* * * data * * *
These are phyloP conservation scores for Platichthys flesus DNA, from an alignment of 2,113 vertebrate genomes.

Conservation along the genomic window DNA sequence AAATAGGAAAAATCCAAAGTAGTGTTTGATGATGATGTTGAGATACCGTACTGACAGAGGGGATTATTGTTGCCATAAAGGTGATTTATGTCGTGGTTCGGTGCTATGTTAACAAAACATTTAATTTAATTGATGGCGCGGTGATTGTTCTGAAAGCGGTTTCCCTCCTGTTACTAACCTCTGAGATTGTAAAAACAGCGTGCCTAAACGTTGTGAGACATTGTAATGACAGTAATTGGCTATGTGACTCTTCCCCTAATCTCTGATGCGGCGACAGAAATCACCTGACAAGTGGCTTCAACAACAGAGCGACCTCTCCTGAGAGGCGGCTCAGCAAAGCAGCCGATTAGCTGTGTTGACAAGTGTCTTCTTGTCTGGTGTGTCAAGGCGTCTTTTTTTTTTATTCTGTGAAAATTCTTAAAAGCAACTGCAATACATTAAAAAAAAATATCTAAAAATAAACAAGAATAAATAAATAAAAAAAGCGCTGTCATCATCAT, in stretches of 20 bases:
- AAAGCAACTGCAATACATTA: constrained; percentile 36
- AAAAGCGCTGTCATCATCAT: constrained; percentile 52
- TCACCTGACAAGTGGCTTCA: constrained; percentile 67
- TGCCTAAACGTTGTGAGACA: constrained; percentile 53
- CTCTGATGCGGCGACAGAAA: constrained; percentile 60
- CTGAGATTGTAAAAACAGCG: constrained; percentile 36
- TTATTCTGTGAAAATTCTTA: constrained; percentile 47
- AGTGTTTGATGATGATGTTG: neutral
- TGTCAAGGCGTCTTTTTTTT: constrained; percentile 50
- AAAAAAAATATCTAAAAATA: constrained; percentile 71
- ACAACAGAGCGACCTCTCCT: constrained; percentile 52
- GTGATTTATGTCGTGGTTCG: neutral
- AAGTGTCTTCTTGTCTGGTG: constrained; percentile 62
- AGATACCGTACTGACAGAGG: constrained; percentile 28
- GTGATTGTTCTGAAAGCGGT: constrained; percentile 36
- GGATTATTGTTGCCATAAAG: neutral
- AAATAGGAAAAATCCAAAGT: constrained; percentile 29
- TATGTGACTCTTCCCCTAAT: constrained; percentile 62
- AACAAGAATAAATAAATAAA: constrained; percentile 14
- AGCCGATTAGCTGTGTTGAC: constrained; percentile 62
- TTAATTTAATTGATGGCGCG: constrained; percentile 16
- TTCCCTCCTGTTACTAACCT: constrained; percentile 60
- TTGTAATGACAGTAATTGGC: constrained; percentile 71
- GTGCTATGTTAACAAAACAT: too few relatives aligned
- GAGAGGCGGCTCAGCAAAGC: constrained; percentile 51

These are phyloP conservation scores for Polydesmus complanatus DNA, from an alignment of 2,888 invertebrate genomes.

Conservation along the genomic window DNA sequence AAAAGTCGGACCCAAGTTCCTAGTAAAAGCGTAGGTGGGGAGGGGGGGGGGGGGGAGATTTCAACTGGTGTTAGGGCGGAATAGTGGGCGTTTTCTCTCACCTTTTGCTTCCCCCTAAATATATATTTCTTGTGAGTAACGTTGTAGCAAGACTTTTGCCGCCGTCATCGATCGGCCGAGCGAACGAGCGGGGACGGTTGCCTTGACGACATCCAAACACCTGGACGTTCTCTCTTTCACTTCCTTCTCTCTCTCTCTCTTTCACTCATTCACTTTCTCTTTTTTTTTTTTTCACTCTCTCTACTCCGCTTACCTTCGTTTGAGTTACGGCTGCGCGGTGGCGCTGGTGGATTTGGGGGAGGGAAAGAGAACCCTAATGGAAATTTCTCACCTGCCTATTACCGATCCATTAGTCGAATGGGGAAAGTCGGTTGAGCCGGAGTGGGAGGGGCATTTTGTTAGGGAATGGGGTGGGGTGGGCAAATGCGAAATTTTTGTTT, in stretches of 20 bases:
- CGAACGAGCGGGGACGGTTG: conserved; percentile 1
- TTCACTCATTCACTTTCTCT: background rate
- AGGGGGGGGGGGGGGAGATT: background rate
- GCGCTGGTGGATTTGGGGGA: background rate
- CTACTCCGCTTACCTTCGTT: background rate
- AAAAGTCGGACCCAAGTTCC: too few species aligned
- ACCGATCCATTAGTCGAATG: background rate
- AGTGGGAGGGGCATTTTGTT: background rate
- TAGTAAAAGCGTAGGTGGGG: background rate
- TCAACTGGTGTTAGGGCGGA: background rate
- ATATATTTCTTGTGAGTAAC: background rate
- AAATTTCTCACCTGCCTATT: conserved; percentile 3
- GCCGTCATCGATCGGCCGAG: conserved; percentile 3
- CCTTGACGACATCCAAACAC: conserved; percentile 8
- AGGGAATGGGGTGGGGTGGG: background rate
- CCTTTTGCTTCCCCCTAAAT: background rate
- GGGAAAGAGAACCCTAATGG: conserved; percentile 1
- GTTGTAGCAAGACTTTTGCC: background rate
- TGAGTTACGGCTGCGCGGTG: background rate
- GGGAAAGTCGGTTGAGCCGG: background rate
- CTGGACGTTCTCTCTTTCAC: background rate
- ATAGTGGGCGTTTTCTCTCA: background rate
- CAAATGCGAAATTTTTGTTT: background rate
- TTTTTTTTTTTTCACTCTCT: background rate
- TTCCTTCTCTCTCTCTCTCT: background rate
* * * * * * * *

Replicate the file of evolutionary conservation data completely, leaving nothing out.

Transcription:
These are phyloP conservation scores for Platichthys flesus DNA, from an alignment of 2,113 vertebrate genomes.

Conservation along the genomic window DNA sequence AAATAGGAAAAATCCAAAGTAGTGTTTGATGATGATGTTGAGATACCGTACTGACAGAGGGGATTATTGTTGCCATAAAGGTGATTTATGTCGTGGTTCGGTGCTATGTTAACAAAACATTTAATTTAATTGATGGCGCGGTGATTGTTCTGAAAGCGGTTTCCCTCCTGTTACTAACCTCTGAGATTGTAAAAACAGCGTGCCTAAACGTTGTGAGACATTGTAATGACAGTAATTGGCTATGTGACTCTTCCCCTAATCTCTGATGCGGCGACAGAAATCACCTGACAAGTGGCTTCAACAACAGAGCGACCTCTCCTGAGAGGCGGCTCAGCAAAGCAGCCGATTAGCTGTGTTGACAAGTGTCTTCTTGTCTGGTGTGTCAAGGCGTCTTTTTTTTTTATTCTGTGAAAATTCTTAAAAGCAACTGCAATACATTAAAAAAAAATATCTAAAAATAAACAAGAATAAATAAATAAAAAAAGCGCTGTCATCATCAT, in stretches of 20 bases:
- AAAGCAACTGCAATACATTA: constrained; percentile 36
- AAAAGCGCTGTCATCATCAT: constrained; percentile 52
- TCACCTGACAAGTGGCTTCA: constrained; percentile 67
- TGCCTAAACGTTGTGAGACA: constrained; percentile 53
- CTCTGATGCGGCGACAGAAA: constrained; percentile 60
- CTGAGATTGTAAAAACAGCG: constrained; percentile 36
- TTATTCTGTGAAAATTCTTA: constrained; percentile 47
- AGTGTTTGATGATGATGTTG: neutral
- TGTCAAGGCGTCTTTTTTTT: constrained; percentile 50
- AAAAAAAATATCTAAAAATA: constrained; percentile 71
- ACAACAGAGCGACCTCTCCT: constrained; percentile 52
- GTGATTTATGTCGTGGTTCG: neutral
- AAGTGTCTTCTTGTCTGGTG: constrained; percentile 62
- AGATACCGTACTGACAGAGG: constrained; percentile 28
- GTGATTGTTCTGAAAGCGGT: constrained; percentile 36
- GGATTATTGTTGCCATAAAG: neutral
- AAATAGGAAAAATCCAAAGT: constrained; percentile 29
- TATGTGACTCTTCCCCTAAT: constrained; percentile 62
- AACAAGAATAAATAAATAAA: constrained; percentile 14
- AGCCGATTAGCTGTGTTGAC: constrained; percentile 62
- TTAATTTAATTGATGGCGCG: constrained; percentile 16
- TTCCCTCCTGTTACTAACCT: constrained; percentile 60
- TTGTAATGACAGTAATTGGC: constrained; percentile 71
- GTGCTATGTTAACAAAACAT: too few relatives aligned
- GAGAGGCGGCTCAGCAAAGC: constrained; percentile 51

These are phyloP conservation scores for Polydesmus complanatus DNA, from an alignment of 2,888 invertebrate genomes.

Conservation along the genomic window DNA sequence AAAAGTCGGACCCAAGTTCCTAGTAAAAGCGTAGGTGGGGAGGGGGGGGGGGGGGAGATTTCAACTGGTGTTAGGGCGGAATAGTGGGCGTTTTCTCTCACCTTTTGCTTCCCCCTAAATATATATTTCTTGTGAGTAACGTTGTAGCAAGACTTTTGCCGCCGTCATCGATCGGCCGAGCGAACGAGCGGGGACGGTTGCCTTGACGACATCCAAACACCTGGACGTTCTCTCTTTCACTTCCTTCTCTCTCTCTCTCTTTCACTCATTCACTTTCTCTTTTTTTTTTTTTCACTCTCTCTACTCCGCTTACCTTCGTTTGAGTTACGGCTGCGCGGTGGCGCTGGTGGATTTGGGGGAGGGAAAGAGAACCCTAATGGAAATTTCTCACCTGCCTATTACCGATCCATTAGTCGAATGGGGAAAGTCGGTTGAGCCGGAGTGGGAGGGGCATTTTGTTAGGGAATGGGGTGGGGTGGGCAAATGCGAAATTTTTGTTT, in stretches of 20 bases:
- CGAACGAGCGGGGACGGTTG: conserved; percentile 1
- TTCACTCATTCACTTTCTCT: background rate
- AGGGGGGGGGGGGGGAGATT: background rate
- GCGCTGGTGGATTTGGGGGA: background rate
- CTACTCCGCTTACCTTCGTT: background rate
- AAAAGTCGGACCCAAGTTCC: too few species aligned
- ACCGATCCATTAGTCGAATG: background rate
- AGTGGGAGGGGCATTTTGTT: background rate
- TAGTAAAAGCGTAGGTGGGG: background rate
- TCAACTGGTGTTAGGGCGGA: background rate
- ATATATTTCTTGTGAGTAAC: background rate
- AAATTTCTCACCTGCCTATT: conserved; percentile 3
- GCCGTCATCGATCGGCCGAG: conserved; percentile 3
- CCTTGACGACATCCAAACAC: conserved; percentile 8
- AGGGAATGGGGTGGGGTGGG: background rate
- CCTTTTGCTTCCCCCTAAAT: background rate
- GGGAAAGAGAACCCTAATGG: conserved; percentile 1
- GTTGTAGCAAGACTTTTGCC: background rate
- TGAGTTACGGCTGCGCGGTG: background rate
- GGGAAAGTCGGTTGAGCCGG: background rate
- CTGGACGTTCTCTCTTTCAC: background rate
- ATAGTGGGCGTTTTCTCTCA: background rate
- CAAATGCGAAATTTTTGTTT: background rate
- TTTTTTTTTTTTCACTCTCT: background rate
- TTCCTTCTCTCTCTCTCTCT: background rate